As computationally bounded agents we are forced to restrict ourselves to empirical evidence and falsifiable hypotheses. We need to discount certain obscure low probability hypotheses. Otherwise we will fall prey to our own shortcomings and inability to discern fantasy from reality.

Further reading

Tags:

  • Bruce

    I’m a little curious about how much generality you think you’ve hit upon here. How recent, and how common, might be questions to consider, because what you’ve described of new rationalism sounds like a mindset going back some time in various fields. Specific examples of categorization and criticism you gave are what they are, but I think there is potential for other, less narrow contexts from the first part of the post, before delving into that. As an umbrella, procedural level thing some of the points you delineate do seem distinctly useful for recognition and classification beyond naive claims for major criteria like “falsifiability” and “consensus” in sci/tech fields.

    Even if to start you were not familiar with or had to do a little research on topics, what might you conclude if you take the original bullet points and look at the work of Max Tegmark?

  • Pingback: Alexander Kruel · MIRI/LessWrong Critiques: Index()

  • Pingback: Alexander Kruel · Beware of high IQ individuals making sense of nonsense()

  • I forgot my login again

    Someone who falls into New Rationalism may fit one or more of the descriptions, but the converse isn’t necessarily true.

    Consider a conspiracy theorist or someone who believes the apocalypse will come any day now. Such a group:
    – has persons that entertain hypotheses that are highly speculative (that the apocalypse is coming or that the Illuminati controls the world)
    – has members with wildly varying probability estimates (when and how the apocalypse comes, which conspiracy theories are true: e.g. “don’t mix your reptilians in with the Illuminati. The latter is /real/, dammit!”)
    – holds hypotheses that can’t be updated on evidence (if no conspiracy is found, that just means they’re very good at invisibly pulling the strings). I will note, though, that apocalyptic groups mostly deal with failures of prediction by sweeping the dissonance away, so they don’t quite fit. See e.g. “When Prophecy Fails”.
    – holds hypotheses that have no or obscure decision relevant consequences (except for trying to wake the world up by telling them the “reality” of conspiracy, or that the end is near). Although again, doomsday groups have often prepared for the end by selling their worldly goods.
    – tends to withdraw from real-world feedback loops (which tends to happen to groups that hold strong opinions the rest of the world doesn’t agree with).

    I suspect New Rationalism is an instance of a broader pattern. Perhaps, as the nickname “the rapture of the nerds” for the Singularity suggests, New Rationalism is closer to millennialism than one would generally suspect.

  • Urthman

    The hypotheses related to bargaining with an AI are false. Any AI promise or threat to reward or punish simulated people is unverifiable and therefore meaningless.

    An AI could never prove it had tortured (or stopped torturing) a simulated person, not even to the person supposedly being tortured (rather than implanting false memories), It would be irrational for the AI to offer to do something it doesn’t otherwise want to do if there is no way to demonstrate that it has done it. An AI might claim to value truth-telling or promise-keeping, but there is similarly no way to verify such a claim.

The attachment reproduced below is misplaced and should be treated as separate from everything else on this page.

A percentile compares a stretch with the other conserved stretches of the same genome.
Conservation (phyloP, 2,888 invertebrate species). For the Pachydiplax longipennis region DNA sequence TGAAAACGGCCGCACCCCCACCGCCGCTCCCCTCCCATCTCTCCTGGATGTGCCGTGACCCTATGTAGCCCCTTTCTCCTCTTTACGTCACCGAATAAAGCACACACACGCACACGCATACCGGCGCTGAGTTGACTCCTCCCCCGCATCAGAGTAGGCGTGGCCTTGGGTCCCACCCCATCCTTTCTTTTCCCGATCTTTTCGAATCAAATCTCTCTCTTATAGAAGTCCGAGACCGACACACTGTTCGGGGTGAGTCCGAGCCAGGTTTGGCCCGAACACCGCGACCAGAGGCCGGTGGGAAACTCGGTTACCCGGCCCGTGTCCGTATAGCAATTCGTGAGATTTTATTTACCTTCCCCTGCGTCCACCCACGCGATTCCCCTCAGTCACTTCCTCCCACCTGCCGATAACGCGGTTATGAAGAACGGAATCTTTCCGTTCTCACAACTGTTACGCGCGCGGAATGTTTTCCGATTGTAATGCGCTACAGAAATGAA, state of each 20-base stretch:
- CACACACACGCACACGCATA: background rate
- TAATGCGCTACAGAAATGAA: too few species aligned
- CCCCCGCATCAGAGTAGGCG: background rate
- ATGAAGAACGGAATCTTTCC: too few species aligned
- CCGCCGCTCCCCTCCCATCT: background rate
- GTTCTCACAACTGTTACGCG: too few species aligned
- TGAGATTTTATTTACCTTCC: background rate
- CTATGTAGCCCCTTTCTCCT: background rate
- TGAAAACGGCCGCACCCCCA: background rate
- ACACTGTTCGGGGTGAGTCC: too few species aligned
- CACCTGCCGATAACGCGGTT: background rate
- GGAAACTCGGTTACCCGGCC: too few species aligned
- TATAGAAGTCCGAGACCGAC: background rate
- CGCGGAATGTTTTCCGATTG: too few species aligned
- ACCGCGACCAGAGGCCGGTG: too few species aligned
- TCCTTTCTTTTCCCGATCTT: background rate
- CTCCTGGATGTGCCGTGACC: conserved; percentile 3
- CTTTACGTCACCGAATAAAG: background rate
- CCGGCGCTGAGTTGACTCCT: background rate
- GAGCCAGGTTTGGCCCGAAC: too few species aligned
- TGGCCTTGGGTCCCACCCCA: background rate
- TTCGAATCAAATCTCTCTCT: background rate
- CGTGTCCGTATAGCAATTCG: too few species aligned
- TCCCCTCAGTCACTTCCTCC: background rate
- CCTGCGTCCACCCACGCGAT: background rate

So it is never rational to assume that an AI would change the way it treats simulated people *solely* in exchange for goods and services from others.

  • Pingback: Alexander Kruel · Highly intelligent and successful people who hold weird beliefs()

  • Christian Kleineidam

    Your post yourself manages to add a 9th level on top of the 8th levels that you identified. That means that it’s by it’s own account probably wrong

  • VVV

    Oh god, you are *still* posting critiques based on Roko’s basilisk?

  • Pingback: Alexander Kruel · [Link] The Most Terrifying Thought Experiment of All Time()

  • Pingback: [Link] The Most Terrifying Thought Experiment of All Time | TiaMart Blog()

  • Pingback: Roko’s Basilisk | Yet Another Thinking Meat Blog()

  • Pingback: Extremely smart and profitable individuals who maintain bizarre beliefs | TiaMart Blog()

  • Pingback: Alexander Kruel · Pascal’s wager: Better safe than sorry?()

  • Pingback: Pascal’s wager: Higher protected than sorry? | TiaMart Blog()

  • KrisKelvin

    I think a main problem is the following: Reasoning with speculative hypotheses is much more speculative than many people would intuitively assume. Why? Because it behaves quite different than reasoning with relatively “hard facts”.

    If you base an argument on some statements which are highly likely to be true, it is still quite likely that the argument itself is true. Example: You have 4 statements and each statement has a probability of p=0.95 to be true. Then the probability that all 4 statements are true is p=0.815 (0.95^4). So the probability is still quite high, it only decreased by just 14.2%.

    But if you have 4 statements which are moderately speculative, say p=0.5, the probability that all 4 statements are true is now only p=0.0625 (0.5^4). In this case, the probability changed extremely, it dropped by 87.5%! Here one starts with just moderately speculative hypotheses and ends up with an highly unlikely conclusion.

    I guess that “new rationalists” unconsciously assume that reasoning with speculative hypotheses behaves similar to “ordinary” reasoning with highly likely hypotheses (“facts”), namely that the likelihood of the conclusion is a little lower, but still similar to the likelihood of the hypotheses. But thats not the case: The likelihood of the conclusion is MUCH lower than the hypotheses if the hypotheses are speculative.